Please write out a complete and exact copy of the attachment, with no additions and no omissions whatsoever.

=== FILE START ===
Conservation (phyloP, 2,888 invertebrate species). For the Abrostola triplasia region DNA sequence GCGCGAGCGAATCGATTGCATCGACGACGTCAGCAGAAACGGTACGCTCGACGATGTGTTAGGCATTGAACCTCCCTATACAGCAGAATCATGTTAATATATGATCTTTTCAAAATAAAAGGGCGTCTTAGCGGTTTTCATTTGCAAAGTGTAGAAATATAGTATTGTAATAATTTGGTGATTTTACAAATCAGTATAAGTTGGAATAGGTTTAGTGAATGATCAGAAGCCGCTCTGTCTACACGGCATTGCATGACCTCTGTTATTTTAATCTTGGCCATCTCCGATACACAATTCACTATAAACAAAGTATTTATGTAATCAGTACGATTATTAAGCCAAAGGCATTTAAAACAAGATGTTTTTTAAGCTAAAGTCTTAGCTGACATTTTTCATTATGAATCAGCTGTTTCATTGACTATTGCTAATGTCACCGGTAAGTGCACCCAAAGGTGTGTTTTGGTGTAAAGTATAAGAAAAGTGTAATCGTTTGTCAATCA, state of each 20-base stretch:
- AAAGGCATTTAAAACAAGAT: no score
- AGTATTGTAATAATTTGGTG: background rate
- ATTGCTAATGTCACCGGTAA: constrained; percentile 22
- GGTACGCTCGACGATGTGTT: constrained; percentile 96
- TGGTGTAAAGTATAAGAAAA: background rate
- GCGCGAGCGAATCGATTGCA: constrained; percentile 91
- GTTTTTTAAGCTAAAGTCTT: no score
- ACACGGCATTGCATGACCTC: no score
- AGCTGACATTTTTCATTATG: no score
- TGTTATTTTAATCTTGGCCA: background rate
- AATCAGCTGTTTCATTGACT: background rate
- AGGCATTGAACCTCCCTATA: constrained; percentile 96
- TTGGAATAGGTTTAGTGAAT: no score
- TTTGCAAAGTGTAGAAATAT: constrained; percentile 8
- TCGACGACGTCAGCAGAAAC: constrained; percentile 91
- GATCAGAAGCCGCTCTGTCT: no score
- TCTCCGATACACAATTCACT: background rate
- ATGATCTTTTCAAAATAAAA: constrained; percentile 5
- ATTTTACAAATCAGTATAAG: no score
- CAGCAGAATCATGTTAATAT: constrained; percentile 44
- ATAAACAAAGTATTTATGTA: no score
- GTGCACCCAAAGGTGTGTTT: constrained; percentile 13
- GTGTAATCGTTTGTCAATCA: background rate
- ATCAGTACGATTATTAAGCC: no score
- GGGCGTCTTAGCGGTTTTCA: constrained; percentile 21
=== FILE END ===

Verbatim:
Conservation (phyloP, 2,888 invertebrate species). For the Abrostola triplasia region DNA sequence GCGCGAGCGAATCGATTGCATCGACGACGTCAGCAGAAACGGTACGCTCGACGATGTGTTAGGCATTGAACCTCCCTATACAGCAGAATCATGTTAATATATGATCTTTTCAAAATAAAAGGGCGTCTTAGCGGTTTTCATTTGCAAAGTGTAGAAATATAGTATTGTAATAATTTGGTGATTTTACAAATCAGTATAAGTTGGAATAGGTTTAGTGAATGATCAGAAGCCGCTCTGTCTACACGGCATTGCATGACCTCTGTTATTTTAATCTTGGCCATCTCCGATACACAATTCACTATAAACAAAGTATTTATGTAATCAGTACGATTATTAAGCCAAAGGCATTTAAAACAAGATGTTTTTTAAGCTAAAGTCTTAGCTGACATTTTTCATTATGAATCAGCTGTTTCATTGACTATTGCTAATGTCACCGGTAAGTGCACCCAAAGGTGTGTTTTGGTGTAAAGTATAAGAAAAGTGTAATCGTTTGTCAATCA, state of each 20-base stretch:
- AAAGGCATTTAAAACAAGAT: no score
- AGTATTGTAATAATTTGGTG: background rate
- ATTGCTAATGTCACCGGTAA: constrained; percentile 22
- GGTACGCTCGACGATGTGTT: constrained; percentile 96
- TGGTGTAAAGTATAAGAAAA: background rate
- GCGCGAGCGAATCGATTGCA: constrained; percentile 91
- GTTTTTTAAGCTAAAGTCTT: no score
- ACACGGCATTGCATGACCTC: no score
- AGCTGACATTTTTCATTATG: no score
- TGTTATTTTAATCTTGGCCA: background rate
- AATCAGCTGTTTCATTGACT: background rate
- AGGCATTGAACCTCCCTATA: constrained; percentile 96
- TTGGAATAGGTTTAGTGAAT: no score
- TTTGCAAAGTGTAGAAATAT: constrained; percentile 8
- TCGACGACGTCAGCAGAAAC: constrained; percentile 91
- GATCAGAAGCCGCTCTGTCT: no score
- TCTCCGATACACAATTCACT: background rate
- ATGATCTTTTCAAAATAAAA: constrained; percentile 5
- ATTTTACAAATCAGTATAAG: no score
- CAGCAGAATCATGTTAATAT: constrained; percentile 44
- ATAAACAAAGTATTTATGTA: no score
- GTGCACCCAAAGGTGTGTTT: constrained; percentile 13
- GTGTAATCGTTTGTCAATCA: background rate
- ATCAGTACGATTATTAAGCC: no score
- GGGCGTCTTAGCGGTTTTCA: constrained; percentile 21